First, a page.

On Sept. 21, Snuber (@snuberrr), a creator on TikTok, shared the photo she often shows people when asked if she thinks she’s pretty. A recent response to the photograph, however, threw her for a loop.
“Whenever someone would be like, ‘Oh, do you think you’re pretty?’ I’d be like, ‘Yeah, of course I’m pretty. Look at this picture.’ And I was obsessed with it for the longest time,” she said. “Until they other day: I showed it to someone and they were like, ‘Oh, I can tell that you grew up with OG Disney Channel because you literally have ‘Disney knees’ in your graduation pictures.”
“Why would you say that to me?” Snuber asked.
Several creators came to Snuber’s defense in her comment section, with many calling out the practicality of the Disney knees in this situation.
“Okay but like without the Disney knees you’d be flashing the camera so I think it’s cute and practical,” @pollywogqueen wrote in response to the video.
“You’re wearing a dress, what does she expect you to do. Any other position would be too complicated,” @lilygc1 added.
“Disney knees are cute and iconic,” @avivashulman also replied.
What are ‘Disney knees?’ anyway?
The long-standing phenomenon received renewed interest following Olivia Rodrigo’s MTV Video Music Awards performance earlier this month, during which she took the stage for a medley of her tracks “vampire” and “get him back.”
Fans couldn’t help but notice that the 20-year-old singer-songwriter resorted to her “Disney knees” — that is, leaning forward and bending your knees inward while passionately belting and rocking out to your song. This supposedly textbook Disney star stance was commonly attributed to the girls, like Rodrigo, who previously starred on High School Musical: The Musical: The Series, which identified as pop-rock musically.
A quintessential example of “Disney knees” is when then-newcomer Demi Lovato performed “This is Me” in the final act of 2008’s Camp Rock, in which she starred alongside the Jonas Brothers. Lovato’s character, Mitchie, is finally given the opportunity to take the stage during the camp’s Final Jam, when Shane (played by Joe Jonas), finally realizes hers is the voice he’d been looking for.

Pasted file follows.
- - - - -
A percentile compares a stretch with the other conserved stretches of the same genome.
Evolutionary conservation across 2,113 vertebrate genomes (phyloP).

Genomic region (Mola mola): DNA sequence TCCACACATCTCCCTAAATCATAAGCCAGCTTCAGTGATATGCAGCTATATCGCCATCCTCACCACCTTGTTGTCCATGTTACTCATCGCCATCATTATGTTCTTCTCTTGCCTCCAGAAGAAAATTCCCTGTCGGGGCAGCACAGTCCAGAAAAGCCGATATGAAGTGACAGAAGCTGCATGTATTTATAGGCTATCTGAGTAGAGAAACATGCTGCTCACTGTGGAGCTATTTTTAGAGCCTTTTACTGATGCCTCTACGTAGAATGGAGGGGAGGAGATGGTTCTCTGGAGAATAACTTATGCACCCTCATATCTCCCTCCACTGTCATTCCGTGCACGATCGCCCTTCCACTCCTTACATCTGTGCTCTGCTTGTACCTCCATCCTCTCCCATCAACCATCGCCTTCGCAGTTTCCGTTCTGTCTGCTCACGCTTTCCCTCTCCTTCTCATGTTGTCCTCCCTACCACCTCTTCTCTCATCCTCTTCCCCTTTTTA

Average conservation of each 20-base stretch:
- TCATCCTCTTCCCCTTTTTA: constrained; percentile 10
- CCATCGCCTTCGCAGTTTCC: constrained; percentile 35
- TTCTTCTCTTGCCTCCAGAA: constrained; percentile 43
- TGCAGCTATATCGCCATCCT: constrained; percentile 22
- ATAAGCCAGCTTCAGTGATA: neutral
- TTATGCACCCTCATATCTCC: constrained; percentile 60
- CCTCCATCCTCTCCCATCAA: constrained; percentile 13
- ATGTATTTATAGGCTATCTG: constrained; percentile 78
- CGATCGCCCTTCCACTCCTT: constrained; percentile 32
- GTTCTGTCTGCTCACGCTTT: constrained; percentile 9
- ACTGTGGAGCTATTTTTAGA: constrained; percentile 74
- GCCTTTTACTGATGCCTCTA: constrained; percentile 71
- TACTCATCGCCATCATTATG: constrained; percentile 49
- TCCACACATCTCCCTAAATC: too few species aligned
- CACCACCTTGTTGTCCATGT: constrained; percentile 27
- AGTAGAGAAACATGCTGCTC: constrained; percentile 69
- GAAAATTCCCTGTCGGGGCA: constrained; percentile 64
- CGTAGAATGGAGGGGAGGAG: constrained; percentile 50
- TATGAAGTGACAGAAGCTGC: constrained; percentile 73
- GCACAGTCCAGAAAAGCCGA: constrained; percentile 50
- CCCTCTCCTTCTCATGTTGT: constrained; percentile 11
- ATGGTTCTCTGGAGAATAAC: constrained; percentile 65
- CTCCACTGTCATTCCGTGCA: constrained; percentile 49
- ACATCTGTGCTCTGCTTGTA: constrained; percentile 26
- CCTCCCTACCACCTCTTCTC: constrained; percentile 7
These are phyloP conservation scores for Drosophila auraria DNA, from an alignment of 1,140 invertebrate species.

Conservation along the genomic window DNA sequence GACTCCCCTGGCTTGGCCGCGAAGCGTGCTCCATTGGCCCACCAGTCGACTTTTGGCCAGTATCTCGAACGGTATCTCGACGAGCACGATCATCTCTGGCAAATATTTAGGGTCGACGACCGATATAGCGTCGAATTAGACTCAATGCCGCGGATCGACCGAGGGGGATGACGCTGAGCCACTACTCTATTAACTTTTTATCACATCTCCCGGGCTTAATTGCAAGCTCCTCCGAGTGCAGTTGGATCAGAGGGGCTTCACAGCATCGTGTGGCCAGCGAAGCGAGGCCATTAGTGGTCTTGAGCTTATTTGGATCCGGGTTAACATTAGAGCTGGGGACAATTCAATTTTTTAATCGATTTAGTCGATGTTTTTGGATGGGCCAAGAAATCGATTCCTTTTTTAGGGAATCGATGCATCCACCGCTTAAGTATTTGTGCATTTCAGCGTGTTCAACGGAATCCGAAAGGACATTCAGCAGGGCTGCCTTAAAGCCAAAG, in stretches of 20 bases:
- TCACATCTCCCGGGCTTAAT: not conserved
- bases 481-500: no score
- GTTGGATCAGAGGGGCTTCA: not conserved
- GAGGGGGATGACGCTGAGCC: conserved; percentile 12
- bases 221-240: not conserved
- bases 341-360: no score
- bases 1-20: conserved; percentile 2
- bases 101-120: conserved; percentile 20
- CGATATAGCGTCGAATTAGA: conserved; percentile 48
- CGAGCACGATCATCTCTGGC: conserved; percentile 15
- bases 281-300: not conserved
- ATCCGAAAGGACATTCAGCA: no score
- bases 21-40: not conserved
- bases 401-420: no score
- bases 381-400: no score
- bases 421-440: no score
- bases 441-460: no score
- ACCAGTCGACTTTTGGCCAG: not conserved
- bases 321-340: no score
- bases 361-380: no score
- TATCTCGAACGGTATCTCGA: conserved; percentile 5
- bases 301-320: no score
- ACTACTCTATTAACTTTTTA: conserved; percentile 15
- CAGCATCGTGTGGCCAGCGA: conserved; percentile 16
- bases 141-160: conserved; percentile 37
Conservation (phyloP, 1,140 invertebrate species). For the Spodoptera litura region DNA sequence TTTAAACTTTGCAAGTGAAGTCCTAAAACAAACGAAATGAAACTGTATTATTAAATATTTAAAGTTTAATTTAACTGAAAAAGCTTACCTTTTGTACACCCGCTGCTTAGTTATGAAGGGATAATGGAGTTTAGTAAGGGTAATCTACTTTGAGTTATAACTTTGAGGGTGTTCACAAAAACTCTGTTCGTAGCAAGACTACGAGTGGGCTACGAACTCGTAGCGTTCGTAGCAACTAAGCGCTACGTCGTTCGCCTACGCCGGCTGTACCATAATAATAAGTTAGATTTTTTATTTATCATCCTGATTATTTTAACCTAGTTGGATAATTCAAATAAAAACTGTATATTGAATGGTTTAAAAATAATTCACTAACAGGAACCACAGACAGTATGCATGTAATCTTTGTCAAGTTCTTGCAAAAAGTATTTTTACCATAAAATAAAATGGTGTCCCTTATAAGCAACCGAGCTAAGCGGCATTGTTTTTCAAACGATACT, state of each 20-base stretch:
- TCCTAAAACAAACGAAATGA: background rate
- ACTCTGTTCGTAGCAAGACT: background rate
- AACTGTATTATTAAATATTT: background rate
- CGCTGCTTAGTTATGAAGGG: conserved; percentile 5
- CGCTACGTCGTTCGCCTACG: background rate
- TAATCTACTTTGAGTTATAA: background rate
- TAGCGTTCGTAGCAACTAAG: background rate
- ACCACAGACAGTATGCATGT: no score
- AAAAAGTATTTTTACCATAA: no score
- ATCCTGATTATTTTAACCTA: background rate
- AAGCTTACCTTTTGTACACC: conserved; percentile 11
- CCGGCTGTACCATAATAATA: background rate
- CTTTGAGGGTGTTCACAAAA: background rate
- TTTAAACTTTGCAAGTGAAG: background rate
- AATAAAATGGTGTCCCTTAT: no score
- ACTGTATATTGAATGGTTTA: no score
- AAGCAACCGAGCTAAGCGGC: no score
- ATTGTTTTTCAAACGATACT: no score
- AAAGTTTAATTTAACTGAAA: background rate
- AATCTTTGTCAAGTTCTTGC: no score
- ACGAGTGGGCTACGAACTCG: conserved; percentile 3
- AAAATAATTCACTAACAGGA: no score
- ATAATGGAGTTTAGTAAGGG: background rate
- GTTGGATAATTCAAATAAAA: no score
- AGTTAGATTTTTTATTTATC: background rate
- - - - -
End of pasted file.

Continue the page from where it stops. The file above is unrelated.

Former Disney stars have talked at length about various aspects of the company, as well as the rigorous schedules they kept and the ways in which they were forced to maintain their squeaky clean image.
On her Used to Be Young video series, Miley Cyrus recounted her schedule at just “12 or 13,” which started at 5:30 a.m. and consisted of about eight interviews and a photo shoot.
Joe Jonas revealed that he and his brothers, Nick and Kevin Jonas, went through media training to develop their ability to divert attention from subjects that weren’t supposed to be talked about.
Olivia Rodrigo previously spoke about her “not fun” experience at 14: “I just remember being 14 years old and being like, ‘I literally have no idea who I am,” she told GQ. “I don’t know what my personal style is. I don’t know what I like. I don’t know who my true friends are. How am I expected to cultivate an image?'”
With this in mind, the prominence of the “Disney knees” among these stars begins to make more sense. Their overlapping experiences of having identity crises and feeling a lack of control could also speak to the formulaic training they received, such as how to conduct themselves onstage, while on the path to Disney superstardom.
Still, the “Disney knees” memes and parody videos continue to roll in.
— 👨🏾🍳 (@uncleechef) September 18, 2023
In The Know by Yahoo is now available on Apple News — follow us here!
The post What are ‘Disney knees’? Gen Z creators are buzzing about this phenomenon: ‘Why is this so accurate’ appeared first on In The Know.
More from In The Know: